Alcohol use disorders impact nearly 15 million people ages 12 and older in the United States. While many people drink standard alcoholic beverages, a small sector of individuals ingests dangerous forms of alcohol in items like rubbing alcohol, hand sanitizer, or mouthwash.
Drinking mouthwash can get you drunk, but it can also kill you. Ethanol (alcohol) is just one of the hazardous ingredients in standard mouthwashes. Let’s get into what you need to know.
Other chemicals, such as hydrogen peroxide and methyl salicylate, can cause severe stomach and intestine distress.
What Are the Harmful Ingredients in Mouthwash?
Most of the popular brands of mouthwash contain hazardous ingredients when consumed in large quantities. These ingredients include:
- Ethanol (alcohol): a colorless liquid made from various biomass materials
- Hydrogen peroxide: an oxidizing agent with disinfectant features
- Cocamidopropyl betaine: a surfactant that helps products create a foam-like effect
- Methyl salicylate: an analgesic that can help with minor body aches
- Chlorhexidine gluconate: an antiseptic that kills bacteria
- Chlorine dioxide: a hazardous gas that acts as a bleaching agent
- Parabens: endocrine disruptors
- Formaldehyde: a chemical compound associated with elevated cancer risk
When used appropriately (swished around the mouth and spat out), they are not considered toxic. In fact, some dentists recommend their patients use mouthwash as part of their oral hygiene plan. In recent years, mouthwash has become more controversial, with some dentists speaking out about the dangers of mouthwash.
Can You Get Drunk From Mouthwash?
Yes, absolutely. Listerine, for example, contains over 26% alcohol, making the substance about 54 proof. This breakdown is much higher than standard alcoholic beverages, such as beer or wine.
When you examine this ratio mathematically, an average 1.5-liter bottle of Listerine may contain upwards of 23 standard drinks. The alcohol will affect the individual based on several factors, including their:
- Tolerance to alcohol.
- Body mass.
- Physical health status.
- Current blood alcohol level.
That said, there is no single way to predict how your body will react to alcohol. Even if someone hasn’t encountered difficulties in the past, that isn’t a guarantee that they are exempt from the inherent risk. Click here to visit our Blood Alcohol Calculator.
Why Do People Drink Mouthwash?
All mouthwash manufacturers make their terms clear: you should not, under any circumstances, drink their product. Mouthwash is intended to be spit out. Swallowing it can be toxic and lethal.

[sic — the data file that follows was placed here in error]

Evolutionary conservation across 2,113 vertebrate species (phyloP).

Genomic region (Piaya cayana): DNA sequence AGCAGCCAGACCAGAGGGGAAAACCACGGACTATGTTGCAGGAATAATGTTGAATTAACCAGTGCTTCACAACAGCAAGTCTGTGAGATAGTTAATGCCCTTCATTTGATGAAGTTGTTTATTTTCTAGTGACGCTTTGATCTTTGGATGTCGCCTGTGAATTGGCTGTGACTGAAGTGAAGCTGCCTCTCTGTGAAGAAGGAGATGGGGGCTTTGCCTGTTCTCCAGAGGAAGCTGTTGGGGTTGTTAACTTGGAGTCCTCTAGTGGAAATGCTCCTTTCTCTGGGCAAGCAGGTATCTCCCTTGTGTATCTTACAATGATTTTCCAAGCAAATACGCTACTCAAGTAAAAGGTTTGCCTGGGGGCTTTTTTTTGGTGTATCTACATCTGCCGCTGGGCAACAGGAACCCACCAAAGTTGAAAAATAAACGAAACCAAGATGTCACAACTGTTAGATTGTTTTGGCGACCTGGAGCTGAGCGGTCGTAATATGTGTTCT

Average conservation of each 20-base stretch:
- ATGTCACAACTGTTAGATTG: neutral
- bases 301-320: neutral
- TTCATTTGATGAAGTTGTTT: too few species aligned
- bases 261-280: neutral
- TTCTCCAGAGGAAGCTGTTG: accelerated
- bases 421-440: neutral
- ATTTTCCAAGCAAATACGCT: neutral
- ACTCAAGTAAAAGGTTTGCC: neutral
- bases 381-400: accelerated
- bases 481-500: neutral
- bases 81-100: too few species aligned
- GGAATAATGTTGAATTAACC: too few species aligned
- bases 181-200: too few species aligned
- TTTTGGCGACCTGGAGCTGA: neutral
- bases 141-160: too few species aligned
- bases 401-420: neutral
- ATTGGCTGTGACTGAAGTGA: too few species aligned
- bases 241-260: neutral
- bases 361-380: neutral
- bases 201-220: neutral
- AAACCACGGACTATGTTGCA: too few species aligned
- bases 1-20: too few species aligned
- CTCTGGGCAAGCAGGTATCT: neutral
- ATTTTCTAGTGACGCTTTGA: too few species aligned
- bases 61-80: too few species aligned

With that in mind, people drink mouthwash for several reasons, including:
- Presence of a substance use disorder.
- Cost-related factors (mouthwash is cheaper than standard alcoholic beverages).
- Discreet use due to the minty smell.
- Being underage.
- Being unable to buy or consume alcohol at a specific time.
- Already being intoxicated and wanting to continue consuming alcohol.
- Being a young child and not recognizing the risk.
Many times, the decision to drink mouthwash is impulsive. The individual experiences an intense craving for alcohol, and mouthwash can be a convenient, accessible option. Unlike regular alcohol, people can buy it at an ordinary store without identification.
What Are the Signs of Mouthwash Overdose?
A mouthwash overdose can occur when someone ingests too much mouthwash- overdoses can occur even if the consumption is accidental.
The common signs of a mouthwash overdose include:
- Slowed breathing.
- Decreased body temperature.
- Nausea or vomiting.
- Throat pain (may feel like a burning sensation).
- Slurred speech.
- Drowsiness or coma.
- Uncoordinated movement.
- Unresponsive reflexes
- Involuntary urination.
- Abdominal pain.
If you suspect you or someone you love is experiencing a mouthwash overdose, it’s critical to seek medical attention immediately. Avoid trying to induce vomiting unless instructed—call 911 or your local poison control center for guidance.
Emergency room treatment may include breathing support, intravenous fluids, kidney dialysis, or activated charcoal. In some cases, the person will be admitted to the hospital for extended stabilization and monitoring.
Drinking Listerine or other mouthwashes is never safe. The decision to engage in this behavior can lead to devastating consequences, including death.
Alcohol use disorder presents with numerous challenges. Fortunately, help and recovery are available. If you or someone you know is struggling from addiction, please contact one of our addiction specialists and call (866) 578-7471.